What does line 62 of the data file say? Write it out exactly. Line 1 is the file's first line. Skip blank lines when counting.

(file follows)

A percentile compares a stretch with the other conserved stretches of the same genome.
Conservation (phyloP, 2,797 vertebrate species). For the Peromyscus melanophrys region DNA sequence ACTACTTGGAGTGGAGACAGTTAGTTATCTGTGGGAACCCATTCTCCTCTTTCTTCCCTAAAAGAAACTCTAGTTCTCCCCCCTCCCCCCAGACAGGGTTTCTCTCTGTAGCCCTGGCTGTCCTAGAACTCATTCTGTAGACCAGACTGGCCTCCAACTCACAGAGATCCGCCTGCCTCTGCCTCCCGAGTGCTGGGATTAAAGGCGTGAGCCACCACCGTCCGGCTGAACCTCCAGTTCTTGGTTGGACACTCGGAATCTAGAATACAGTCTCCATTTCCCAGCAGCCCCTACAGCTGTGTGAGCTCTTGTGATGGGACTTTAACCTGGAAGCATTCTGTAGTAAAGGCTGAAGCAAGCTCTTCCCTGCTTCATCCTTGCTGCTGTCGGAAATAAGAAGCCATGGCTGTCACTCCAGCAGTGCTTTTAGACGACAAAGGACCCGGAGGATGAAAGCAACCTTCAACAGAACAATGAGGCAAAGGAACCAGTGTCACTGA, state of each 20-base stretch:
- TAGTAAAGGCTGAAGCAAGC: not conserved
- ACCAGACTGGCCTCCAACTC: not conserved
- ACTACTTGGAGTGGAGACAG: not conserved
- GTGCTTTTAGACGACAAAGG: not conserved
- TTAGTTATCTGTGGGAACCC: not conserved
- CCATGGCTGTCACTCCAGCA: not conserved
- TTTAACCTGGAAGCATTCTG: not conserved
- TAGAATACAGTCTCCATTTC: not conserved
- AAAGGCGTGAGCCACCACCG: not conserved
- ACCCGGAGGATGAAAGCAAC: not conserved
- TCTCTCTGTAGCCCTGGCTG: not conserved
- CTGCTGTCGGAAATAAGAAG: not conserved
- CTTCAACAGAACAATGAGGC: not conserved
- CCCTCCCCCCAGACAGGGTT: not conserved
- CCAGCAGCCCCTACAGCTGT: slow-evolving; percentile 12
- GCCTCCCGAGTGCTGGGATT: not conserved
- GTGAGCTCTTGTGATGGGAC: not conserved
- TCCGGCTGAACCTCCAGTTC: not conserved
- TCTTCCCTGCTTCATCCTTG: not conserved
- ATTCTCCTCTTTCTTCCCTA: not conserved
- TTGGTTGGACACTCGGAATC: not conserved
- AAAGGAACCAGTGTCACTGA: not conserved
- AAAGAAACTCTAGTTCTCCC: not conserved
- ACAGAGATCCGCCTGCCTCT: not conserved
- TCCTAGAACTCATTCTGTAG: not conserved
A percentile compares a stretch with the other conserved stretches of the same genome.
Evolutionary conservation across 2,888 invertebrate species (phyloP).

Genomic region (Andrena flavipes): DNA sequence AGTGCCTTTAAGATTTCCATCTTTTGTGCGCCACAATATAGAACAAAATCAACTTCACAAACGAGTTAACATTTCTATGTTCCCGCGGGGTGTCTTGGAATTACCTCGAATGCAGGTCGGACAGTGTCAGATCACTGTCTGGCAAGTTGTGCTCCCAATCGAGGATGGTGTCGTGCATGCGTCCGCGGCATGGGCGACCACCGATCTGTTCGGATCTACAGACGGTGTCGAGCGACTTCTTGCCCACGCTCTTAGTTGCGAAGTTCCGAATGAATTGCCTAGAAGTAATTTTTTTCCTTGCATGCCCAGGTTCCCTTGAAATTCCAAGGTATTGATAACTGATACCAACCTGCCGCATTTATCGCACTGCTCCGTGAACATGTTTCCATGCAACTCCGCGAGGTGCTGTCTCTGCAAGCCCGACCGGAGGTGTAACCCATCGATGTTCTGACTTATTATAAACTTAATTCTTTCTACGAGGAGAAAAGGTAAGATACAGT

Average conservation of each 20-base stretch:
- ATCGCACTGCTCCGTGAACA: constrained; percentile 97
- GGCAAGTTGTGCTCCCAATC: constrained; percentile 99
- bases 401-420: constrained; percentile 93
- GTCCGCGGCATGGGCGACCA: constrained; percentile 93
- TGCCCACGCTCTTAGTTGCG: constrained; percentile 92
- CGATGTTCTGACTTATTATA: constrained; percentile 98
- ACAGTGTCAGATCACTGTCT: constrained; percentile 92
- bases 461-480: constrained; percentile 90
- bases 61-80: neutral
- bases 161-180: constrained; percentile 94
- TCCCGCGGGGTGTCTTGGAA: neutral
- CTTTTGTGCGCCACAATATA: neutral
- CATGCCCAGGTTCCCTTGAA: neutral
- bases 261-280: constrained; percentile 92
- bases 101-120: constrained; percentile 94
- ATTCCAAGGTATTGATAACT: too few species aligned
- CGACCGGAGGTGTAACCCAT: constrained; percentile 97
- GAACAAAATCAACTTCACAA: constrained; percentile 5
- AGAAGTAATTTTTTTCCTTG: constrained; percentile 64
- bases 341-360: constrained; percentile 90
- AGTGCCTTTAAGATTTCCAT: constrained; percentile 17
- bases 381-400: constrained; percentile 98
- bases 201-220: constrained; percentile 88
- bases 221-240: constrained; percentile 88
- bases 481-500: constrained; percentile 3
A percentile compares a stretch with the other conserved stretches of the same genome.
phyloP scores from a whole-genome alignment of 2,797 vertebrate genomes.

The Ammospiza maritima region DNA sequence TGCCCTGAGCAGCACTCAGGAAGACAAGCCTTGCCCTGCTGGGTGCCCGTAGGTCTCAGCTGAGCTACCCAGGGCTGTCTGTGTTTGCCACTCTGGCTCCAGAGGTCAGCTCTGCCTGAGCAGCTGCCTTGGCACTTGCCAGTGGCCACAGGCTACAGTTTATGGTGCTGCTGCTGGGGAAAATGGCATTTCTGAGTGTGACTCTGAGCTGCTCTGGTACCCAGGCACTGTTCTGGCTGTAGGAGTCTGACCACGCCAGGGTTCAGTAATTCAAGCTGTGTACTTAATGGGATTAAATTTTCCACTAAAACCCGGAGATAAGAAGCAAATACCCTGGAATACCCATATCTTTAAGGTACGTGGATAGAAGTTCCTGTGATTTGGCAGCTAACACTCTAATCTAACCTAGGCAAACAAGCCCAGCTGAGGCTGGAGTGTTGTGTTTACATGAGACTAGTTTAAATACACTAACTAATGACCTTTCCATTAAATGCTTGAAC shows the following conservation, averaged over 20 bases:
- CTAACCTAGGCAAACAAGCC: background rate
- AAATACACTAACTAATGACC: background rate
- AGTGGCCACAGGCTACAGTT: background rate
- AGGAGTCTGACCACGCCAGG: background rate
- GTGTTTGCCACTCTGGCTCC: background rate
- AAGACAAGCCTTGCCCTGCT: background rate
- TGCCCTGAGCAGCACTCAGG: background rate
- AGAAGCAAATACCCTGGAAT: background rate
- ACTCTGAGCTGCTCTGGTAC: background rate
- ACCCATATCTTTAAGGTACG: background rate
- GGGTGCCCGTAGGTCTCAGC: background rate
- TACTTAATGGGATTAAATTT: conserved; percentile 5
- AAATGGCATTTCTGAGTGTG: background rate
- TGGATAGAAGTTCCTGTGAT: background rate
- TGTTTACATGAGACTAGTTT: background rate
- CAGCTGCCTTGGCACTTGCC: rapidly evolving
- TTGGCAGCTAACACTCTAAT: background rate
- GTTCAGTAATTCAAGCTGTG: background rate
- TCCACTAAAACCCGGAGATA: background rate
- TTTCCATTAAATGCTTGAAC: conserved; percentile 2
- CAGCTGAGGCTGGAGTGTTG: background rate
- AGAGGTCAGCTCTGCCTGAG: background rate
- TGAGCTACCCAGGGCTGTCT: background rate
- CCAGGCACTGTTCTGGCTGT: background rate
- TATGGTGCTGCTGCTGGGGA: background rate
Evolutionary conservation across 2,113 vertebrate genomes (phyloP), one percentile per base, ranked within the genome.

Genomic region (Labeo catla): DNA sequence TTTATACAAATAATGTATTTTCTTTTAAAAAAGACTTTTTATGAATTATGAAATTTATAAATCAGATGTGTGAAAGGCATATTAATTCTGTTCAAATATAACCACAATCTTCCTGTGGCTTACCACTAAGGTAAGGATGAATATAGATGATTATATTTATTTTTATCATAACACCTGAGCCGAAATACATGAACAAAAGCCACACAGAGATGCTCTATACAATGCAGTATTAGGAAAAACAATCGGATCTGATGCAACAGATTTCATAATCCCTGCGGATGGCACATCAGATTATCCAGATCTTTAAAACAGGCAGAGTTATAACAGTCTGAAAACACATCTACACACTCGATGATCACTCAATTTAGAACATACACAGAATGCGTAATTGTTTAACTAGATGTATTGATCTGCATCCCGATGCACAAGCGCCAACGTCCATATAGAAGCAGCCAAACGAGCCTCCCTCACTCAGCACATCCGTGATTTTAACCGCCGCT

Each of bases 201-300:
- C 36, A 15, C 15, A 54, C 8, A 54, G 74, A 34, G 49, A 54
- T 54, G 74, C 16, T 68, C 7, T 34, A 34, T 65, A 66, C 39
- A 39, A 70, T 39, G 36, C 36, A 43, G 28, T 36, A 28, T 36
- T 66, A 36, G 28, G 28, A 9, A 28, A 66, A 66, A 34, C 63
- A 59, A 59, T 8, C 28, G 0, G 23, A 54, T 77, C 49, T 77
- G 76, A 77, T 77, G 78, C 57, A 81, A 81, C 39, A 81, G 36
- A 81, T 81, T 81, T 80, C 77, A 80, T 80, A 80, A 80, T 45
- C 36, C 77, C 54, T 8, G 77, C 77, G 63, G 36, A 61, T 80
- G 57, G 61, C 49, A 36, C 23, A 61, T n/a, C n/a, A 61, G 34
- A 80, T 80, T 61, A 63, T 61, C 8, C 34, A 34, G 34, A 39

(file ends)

- AGTGGCCACAGGCTACAGTT: background rate